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Crazy Comics, Silly Strips, Et Cetera


© King Features Syndicate

 

Paul Berge noticed that one comic strip had replaced another this weekend. So he went back one more week to see if the replacement was new or happened earlier. What he discovered is that the October 17 comics section had run one comic twice.


© respective copyright owners

I think Stephan Pastis deserves a bonus from the paper.

 

Nat Gertler was pleasantly surprised that Titan’s Facsimile Editions of early Peanuts books have turned to the Peanuts Parade volumes. Specifically And a Woodstock in a Birch Tree. But was puzzled by the solicitation copy:

Feast your eyes on almost 200 pages of classic Peanuts comic strips. This Facsimile edition of the original Peanut Parade Book was first published in 1979 and features dozens of hilarious daily and Sunday Peanuts newspaper strips.

Featuring many of your favourite characters, including Charlie Brown, Snoopy, Lucy, Schroeder, Linus, Susan Brown and Marcie, and introducing some much-loved new characters including Eudora, Molly Volley and Snoopy’s brother Spike. Join the gang for summer camps, scout troops, baseball, book reports, and disco. This book is a facsimile edition of the 14th Peanuts paperback book and collects 188 pages of classic comic strips taken from the years 1978 – 1979. The book was originally published back in 1979 by Holt, Rinehat and Winston of Canada.


© Peanuts Worldwide

Nat corrects the dozen or so errors in that short copy.

  • Peanut Parade Book. Peanut? Singular?? No.
  • Peanut Parade Book. Capitalized and italicized like that, it makes it look like that was the name of the book reprinted. There was a line of books called Peanuts Parade. So this was a Peanuts Parade book, but not Peanuts Parade Book.
  • dozens of hilarious … strips? If this is an accurate reprint, it has hundreds of strips in it. Are they trying to suggest that most of them aren’t hilarious?
  • Susan Brown? Who???

And so on and so forth.

 

In Merrie Olde England is A Killing Joke.

A parish magazine is facing a backlash after publishing a cartoon about a woman and a priest joking about the murder of an MP.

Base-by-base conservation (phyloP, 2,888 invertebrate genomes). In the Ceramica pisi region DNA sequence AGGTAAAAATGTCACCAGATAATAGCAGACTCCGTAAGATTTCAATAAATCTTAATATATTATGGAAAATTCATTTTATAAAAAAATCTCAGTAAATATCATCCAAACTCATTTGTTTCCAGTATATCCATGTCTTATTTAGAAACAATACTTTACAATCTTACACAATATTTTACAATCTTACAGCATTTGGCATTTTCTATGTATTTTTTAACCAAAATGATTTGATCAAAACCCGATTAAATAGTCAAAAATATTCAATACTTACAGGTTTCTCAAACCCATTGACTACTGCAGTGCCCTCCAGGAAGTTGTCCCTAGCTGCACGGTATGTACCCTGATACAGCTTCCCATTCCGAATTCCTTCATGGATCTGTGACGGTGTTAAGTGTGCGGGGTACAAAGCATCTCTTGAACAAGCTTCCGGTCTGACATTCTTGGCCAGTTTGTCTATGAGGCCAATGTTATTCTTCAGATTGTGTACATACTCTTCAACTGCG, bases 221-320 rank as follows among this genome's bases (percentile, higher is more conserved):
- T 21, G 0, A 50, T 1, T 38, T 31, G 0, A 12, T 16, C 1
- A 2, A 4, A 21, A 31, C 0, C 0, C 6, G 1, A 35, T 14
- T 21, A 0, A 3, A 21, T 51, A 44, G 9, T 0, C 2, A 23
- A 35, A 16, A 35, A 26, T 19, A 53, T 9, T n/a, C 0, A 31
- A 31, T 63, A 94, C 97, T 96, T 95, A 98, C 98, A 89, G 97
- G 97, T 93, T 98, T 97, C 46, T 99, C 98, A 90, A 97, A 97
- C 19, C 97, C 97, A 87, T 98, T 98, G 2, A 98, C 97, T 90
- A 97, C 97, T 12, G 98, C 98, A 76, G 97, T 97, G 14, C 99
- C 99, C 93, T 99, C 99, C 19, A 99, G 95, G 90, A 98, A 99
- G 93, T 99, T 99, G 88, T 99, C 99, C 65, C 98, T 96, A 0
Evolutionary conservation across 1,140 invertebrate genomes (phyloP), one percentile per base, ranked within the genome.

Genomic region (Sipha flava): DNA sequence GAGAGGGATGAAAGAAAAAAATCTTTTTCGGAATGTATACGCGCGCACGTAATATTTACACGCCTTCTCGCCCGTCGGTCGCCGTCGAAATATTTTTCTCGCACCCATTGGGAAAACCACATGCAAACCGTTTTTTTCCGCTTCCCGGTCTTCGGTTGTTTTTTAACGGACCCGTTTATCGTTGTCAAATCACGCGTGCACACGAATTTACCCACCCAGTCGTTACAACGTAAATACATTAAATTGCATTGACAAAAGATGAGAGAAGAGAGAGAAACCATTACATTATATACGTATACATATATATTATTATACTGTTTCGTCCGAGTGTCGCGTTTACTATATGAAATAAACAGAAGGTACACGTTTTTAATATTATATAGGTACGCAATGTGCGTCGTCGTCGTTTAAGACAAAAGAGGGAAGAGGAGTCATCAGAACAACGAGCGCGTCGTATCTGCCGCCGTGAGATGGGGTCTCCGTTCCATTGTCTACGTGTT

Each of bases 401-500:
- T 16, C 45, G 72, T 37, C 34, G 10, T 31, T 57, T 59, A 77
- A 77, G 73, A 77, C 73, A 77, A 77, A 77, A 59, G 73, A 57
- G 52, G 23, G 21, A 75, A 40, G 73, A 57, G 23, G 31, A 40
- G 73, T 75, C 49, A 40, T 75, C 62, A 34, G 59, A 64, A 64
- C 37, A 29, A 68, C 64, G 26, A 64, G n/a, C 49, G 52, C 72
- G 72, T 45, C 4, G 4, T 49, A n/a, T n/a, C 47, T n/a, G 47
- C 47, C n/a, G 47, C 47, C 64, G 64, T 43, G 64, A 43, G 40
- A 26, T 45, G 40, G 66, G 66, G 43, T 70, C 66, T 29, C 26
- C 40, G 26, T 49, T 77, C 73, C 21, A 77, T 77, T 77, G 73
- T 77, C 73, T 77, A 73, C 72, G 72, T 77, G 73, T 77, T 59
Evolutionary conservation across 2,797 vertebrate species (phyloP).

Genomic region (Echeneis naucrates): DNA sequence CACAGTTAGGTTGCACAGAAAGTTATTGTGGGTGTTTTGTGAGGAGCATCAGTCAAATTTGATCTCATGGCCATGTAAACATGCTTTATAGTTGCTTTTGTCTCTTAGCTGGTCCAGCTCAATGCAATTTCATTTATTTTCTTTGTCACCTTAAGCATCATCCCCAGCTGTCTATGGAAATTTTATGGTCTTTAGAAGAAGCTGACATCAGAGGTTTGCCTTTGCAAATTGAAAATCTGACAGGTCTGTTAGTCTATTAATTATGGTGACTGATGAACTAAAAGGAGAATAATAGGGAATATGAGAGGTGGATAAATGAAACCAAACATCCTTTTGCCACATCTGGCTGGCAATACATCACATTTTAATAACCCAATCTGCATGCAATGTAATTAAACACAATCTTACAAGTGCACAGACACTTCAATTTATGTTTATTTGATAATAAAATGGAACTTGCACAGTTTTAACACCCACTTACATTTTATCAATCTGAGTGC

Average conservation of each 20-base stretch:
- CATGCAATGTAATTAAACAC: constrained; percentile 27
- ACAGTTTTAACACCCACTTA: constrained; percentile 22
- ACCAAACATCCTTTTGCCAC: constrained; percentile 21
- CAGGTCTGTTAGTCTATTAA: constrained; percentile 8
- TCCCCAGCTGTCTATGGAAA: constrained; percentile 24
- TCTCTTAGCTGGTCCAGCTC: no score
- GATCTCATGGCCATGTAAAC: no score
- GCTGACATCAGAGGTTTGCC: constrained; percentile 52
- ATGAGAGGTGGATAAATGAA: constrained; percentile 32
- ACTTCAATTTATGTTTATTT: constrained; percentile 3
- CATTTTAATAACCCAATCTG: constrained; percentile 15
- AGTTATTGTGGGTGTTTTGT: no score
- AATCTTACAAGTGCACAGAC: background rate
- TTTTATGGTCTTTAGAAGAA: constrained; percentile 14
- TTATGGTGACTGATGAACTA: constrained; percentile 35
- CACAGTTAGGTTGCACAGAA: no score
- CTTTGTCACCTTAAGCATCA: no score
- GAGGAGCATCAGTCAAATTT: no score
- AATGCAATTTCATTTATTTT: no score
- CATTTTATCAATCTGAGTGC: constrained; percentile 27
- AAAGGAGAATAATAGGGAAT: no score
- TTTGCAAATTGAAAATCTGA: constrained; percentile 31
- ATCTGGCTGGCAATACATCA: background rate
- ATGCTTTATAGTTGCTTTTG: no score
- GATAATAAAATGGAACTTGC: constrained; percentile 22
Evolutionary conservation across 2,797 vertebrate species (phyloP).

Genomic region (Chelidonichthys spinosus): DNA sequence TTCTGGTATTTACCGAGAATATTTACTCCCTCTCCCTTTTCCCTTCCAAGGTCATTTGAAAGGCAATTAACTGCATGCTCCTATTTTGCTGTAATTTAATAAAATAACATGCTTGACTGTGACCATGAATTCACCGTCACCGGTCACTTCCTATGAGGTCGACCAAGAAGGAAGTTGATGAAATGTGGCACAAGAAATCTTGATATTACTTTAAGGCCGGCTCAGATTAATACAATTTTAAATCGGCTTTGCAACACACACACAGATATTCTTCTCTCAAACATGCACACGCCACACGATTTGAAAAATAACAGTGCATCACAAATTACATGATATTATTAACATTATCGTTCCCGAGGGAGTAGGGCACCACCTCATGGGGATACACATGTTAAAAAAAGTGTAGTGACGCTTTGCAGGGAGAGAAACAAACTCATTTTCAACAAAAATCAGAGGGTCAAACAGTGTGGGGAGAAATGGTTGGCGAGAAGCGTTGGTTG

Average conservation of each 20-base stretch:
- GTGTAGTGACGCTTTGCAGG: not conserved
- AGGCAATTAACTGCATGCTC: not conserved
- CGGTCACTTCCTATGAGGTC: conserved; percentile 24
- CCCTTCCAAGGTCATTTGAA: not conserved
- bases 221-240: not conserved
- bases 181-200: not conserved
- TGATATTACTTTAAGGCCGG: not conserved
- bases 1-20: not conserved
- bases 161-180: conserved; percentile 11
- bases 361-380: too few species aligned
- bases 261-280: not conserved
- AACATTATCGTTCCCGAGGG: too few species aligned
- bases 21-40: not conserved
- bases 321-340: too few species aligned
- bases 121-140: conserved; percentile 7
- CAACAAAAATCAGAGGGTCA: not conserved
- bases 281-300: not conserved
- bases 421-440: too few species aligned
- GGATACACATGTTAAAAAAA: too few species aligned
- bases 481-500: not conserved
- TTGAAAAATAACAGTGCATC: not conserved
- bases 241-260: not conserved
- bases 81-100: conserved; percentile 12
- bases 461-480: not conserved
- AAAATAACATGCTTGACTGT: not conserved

Residents reacted with fury over the ‘joke’ cartoon published in Instow Parish News – a parish magazine covering the North Devon village and nearby Westleigh and West Yelland.


© respective copyright owner

The cartoon was published in the magazine’s August edition, two months before the killing of MP Sir David Amess.

The Tory politician was stabbed to death at a constituency surgery held in a church in Leigh-on-Sea, Essex earlier this month.

The cartoon has since been removed from the online edition of the publication…

The Daily Mail carries the background and denouement.

 


© Peanuts Worldwide

Cheshire (Conn) Public Library has a fun blog that frequently runs relatable cartoons and comics.

 

Astérix, the famous French comic strip hero, is the new star of the latest Reporters Without Borders (RSF) book, published on Thursday.

“With the support of the Éditions Albert René and the commitment of Anne Goscinny, Ada Uderzo and Sylvie Uderzo, Reporters Without Borders has chosen the most emblematic series of Franco-Belgian comics to convey its values,” the NGO said in a statement.

 
 © 2021 Les Éditions Albert René/Goscinny-Uderzo

French news site RFI carries the story.

In addition to vignettes on the emblematic Gauls, it includes previously unpublished texts by historian Bruno Fuligni, the director of the Albert René publishing house, Céleste Surugue, and Asterix specialist Nicolas Rouvière.

The proceeds from sales of the portfolio, which represent 30 percent of RSF’s budget, will be donated in full to the NGO.

 

Still in Europe:

‘The Wall’ designer Gerald Scarfe designed the iconic artwork on Roger Waters’ kitchen table.

The artist – who was “befuddled” when the band asked him to get on board given his work as a political cartoonist – has opened up on his work on Pink Floyd’s legendary 1979 rock opera.

He told Uncut magazine: “I had to create all the characters – the wives, the mother, the teacher and all these semi-cartoon figures – very quickly because the album was coming out.

“The band were in the South of France and I kept flying down to meet them. I actually designed the album cover on Roger’s kitchen table.

   
© Gerald Scarfe

Scarfe – whose book ‘The Art of Pink Floyd: The Wall’ is set to be released on November 11 – admitted despite the challenges, the project was “fascinating”.

From Music News. From Ultimate Classic Rock. From Gerald Scarfe Pink Floyd prints.

 

 

The Ringo Award winners were announced this past weekend.

Sarah Anderson got a couple nods.

Best Webcomic:Fangs” by Sarah Andersen

Best Humor Webcomic:Sarah’s Scribbles” by Sarah Andersen


© Sarah Anderson

 

Whereas Sarah Romano Diehl has won a (permanent?) slot at Seattle’s alternative paper The Stranger with her Liberated Women comic strip.


© Sarah Romano Diehl

 

Man Overboard


© Man Martin

Community Comments

#1 Brian Fairrington
October/27/2021
@ 12:43 am

Hmmm…part of that priest cartoon looks kinda familiar.

#2 D. D. Degg
October/27/2021
@ 7:38 am

Okay, I’ve found what I take to be the the way the cartoon was published in the parish magazine, it includes Brian’s signature.
The Daily Mail apparently scrubbed his signature before printing it so he wouldn’t be associated with the sentiment.
But I still can’t find Brian’s original cartoon.

#3 Brian Fairrington
October/27/2021
@ 3:31 pm

Denis- I emailed you earlier, did you get that?

#4 D. D. Degg
October/27/2021
@ 4:45 pm

No, but I reciprocated. Check your inbox.

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